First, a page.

376: Abraham Lincoln’s Gettysburg Address and Stewardship

August 23, 2020 by Joshua
in Podcast

I’m continuing my practice of bringing leadership to sustainability, following my bringing speeches and messages by Patton, Frankl, JFK, King, Mandela, Henry V, and others. Today I bring President Abraham Lincoln’s Gettysburg address honoring men who fought and died in battle.

I hoped to draw parallels to acting in stewardship today but faced two big differences. First, we don’t have to risk our lives—the opposite. Living in harmony with nature creates joy, connection, and community. Second, nearly nobody today acts sustainably! Lincoln could speak in honor of people who acted. We can’t today because we feel too entitled to flying when and where we want and everything that goes with it.

I see Lincoln’s address as motivation for us to act, however easy compared to the men at Gettysburg, and earn honor and praise from people around the world today helpless to prevent us hurting them for our comfort and convenience as well as future generations.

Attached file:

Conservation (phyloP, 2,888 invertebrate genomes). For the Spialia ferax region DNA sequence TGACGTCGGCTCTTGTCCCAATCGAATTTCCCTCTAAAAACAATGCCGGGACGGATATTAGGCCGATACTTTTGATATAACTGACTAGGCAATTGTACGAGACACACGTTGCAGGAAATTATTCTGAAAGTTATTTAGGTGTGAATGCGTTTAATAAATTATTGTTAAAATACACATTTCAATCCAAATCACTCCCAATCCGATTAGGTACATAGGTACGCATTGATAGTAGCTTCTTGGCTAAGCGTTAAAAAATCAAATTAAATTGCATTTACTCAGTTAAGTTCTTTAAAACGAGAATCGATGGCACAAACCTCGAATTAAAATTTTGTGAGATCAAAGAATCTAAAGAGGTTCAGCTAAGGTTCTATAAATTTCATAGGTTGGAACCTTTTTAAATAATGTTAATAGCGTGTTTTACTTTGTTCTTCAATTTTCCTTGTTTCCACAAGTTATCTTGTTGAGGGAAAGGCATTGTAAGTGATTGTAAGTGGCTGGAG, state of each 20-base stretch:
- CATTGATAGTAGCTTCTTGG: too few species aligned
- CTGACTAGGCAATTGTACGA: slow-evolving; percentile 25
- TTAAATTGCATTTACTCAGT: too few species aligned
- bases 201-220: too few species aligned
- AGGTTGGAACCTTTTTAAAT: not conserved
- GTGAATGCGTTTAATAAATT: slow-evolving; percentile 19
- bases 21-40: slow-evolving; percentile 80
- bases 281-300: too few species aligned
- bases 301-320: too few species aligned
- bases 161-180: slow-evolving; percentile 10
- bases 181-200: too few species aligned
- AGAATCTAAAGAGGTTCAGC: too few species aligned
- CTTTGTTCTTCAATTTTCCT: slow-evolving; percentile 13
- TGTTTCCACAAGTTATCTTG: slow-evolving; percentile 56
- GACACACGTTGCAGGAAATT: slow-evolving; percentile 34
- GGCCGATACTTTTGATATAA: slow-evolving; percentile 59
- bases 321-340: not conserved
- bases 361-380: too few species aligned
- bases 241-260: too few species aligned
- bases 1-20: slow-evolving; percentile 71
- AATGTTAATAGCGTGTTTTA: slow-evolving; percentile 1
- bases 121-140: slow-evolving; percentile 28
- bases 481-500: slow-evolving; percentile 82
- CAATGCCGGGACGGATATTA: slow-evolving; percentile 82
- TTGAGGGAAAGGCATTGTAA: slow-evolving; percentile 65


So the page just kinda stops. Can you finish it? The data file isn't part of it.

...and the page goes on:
Acting in stewardship for them to restore and increase Earth’s ability to sustain life and human society is our great potential honor. To the extent I’ve done so, I love it. I’m not alone. We’re small in number but growing. I hope you’ll join us.

Four score and seven years ago our fathers brought forth on this continent, a new nation, conceived in Liberty, and dedicated to the proposition that all men are created equal.

Now we are engaged in a great civil war, testing whether that nation, or any nation so conceived and so dedicated, can long endure. We are met on a great battle-field of that war. We have come to dedicate a portion of that field, as a final resting place for those who here gave their lives that that nation might live. It is altogether fitting and proper that we should do this.

But, in a larger sense, we can not dedicate—we can not consecrate—we can not hallow—this ground. The brave men, living and dead, who struggled here, have consecrated it, far above our poor power to add or detract. The world will little note, nor long remember what we say here, but it can never forget what they did here. It is for us the living, rather, to be dedicated here to the unfinished work which they who fought here have thus far so nobly advanced. It is rather for us to be here dedicated to the great task remaining before us—that from these honored dead we take increased devotion to that cause for which they gave the last full measure of devotion—that we here highly resolve that these dead shall not have died in vain—that this nation, under God, shall have a new birth of freedom—and that government of the people, by the people, for the people, shall not perish from the earth.

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